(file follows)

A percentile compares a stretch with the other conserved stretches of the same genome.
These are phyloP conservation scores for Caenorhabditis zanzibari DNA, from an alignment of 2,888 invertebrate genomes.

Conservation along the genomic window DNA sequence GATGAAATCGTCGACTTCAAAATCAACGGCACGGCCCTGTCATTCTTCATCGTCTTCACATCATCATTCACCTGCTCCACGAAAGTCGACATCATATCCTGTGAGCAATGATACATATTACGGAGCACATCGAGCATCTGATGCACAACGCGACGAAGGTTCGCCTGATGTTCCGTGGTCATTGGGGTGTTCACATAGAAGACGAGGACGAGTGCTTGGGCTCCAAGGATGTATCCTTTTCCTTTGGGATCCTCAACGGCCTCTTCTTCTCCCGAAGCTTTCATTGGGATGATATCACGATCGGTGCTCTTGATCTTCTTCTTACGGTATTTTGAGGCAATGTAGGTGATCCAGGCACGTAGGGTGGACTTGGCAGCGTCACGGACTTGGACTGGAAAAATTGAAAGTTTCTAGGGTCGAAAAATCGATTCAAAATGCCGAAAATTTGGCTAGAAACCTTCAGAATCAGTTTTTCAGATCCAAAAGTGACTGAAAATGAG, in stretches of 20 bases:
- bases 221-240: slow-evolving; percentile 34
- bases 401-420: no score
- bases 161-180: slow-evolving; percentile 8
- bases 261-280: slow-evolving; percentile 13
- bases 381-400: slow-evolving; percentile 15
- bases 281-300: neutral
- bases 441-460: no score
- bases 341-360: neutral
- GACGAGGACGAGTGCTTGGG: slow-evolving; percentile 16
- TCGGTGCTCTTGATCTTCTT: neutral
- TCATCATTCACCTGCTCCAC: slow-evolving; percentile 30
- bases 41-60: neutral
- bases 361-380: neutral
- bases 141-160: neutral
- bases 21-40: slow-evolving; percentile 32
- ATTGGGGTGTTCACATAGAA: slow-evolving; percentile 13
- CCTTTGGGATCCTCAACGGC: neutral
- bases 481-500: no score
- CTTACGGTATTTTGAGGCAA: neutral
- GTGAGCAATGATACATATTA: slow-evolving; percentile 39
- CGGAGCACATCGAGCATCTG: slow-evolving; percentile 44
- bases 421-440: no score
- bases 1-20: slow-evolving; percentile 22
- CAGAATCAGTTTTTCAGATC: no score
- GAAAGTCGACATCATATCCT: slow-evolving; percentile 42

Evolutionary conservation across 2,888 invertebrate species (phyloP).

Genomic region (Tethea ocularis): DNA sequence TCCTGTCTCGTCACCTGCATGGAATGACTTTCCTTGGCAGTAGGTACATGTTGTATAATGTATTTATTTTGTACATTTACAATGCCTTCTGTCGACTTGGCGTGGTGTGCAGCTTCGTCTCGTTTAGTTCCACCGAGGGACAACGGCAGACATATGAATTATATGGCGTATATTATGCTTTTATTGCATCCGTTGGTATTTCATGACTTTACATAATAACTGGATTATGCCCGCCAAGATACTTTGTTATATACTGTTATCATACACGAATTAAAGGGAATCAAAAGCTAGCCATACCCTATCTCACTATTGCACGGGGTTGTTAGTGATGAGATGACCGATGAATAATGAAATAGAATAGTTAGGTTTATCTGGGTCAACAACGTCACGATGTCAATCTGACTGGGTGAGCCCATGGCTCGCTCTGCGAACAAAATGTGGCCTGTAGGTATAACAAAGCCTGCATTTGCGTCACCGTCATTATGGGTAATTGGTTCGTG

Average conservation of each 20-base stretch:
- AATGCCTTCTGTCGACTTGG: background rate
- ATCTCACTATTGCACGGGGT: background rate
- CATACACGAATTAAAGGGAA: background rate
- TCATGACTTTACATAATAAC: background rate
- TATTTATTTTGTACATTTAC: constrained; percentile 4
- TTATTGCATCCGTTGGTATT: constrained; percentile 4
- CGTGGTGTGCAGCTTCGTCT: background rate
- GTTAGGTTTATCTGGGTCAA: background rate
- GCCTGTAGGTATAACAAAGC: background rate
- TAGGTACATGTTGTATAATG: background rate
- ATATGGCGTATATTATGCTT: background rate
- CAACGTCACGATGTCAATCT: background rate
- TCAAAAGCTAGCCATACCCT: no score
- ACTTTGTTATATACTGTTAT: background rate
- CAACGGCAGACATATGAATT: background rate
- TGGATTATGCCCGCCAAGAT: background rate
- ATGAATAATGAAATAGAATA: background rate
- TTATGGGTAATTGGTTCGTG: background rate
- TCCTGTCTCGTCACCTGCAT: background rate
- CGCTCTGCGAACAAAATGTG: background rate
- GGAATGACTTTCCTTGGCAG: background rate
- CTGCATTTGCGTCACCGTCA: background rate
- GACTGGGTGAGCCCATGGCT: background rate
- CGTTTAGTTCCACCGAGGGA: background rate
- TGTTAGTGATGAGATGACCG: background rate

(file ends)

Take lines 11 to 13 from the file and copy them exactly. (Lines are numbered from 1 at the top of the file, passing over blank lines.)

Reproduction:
- bases 341-360: neutral
- GACGAGGACGAGTGCTTGGG: slow-evolving; percentile 16
- TCGGTGCTCTTGATCTTCTT: neutral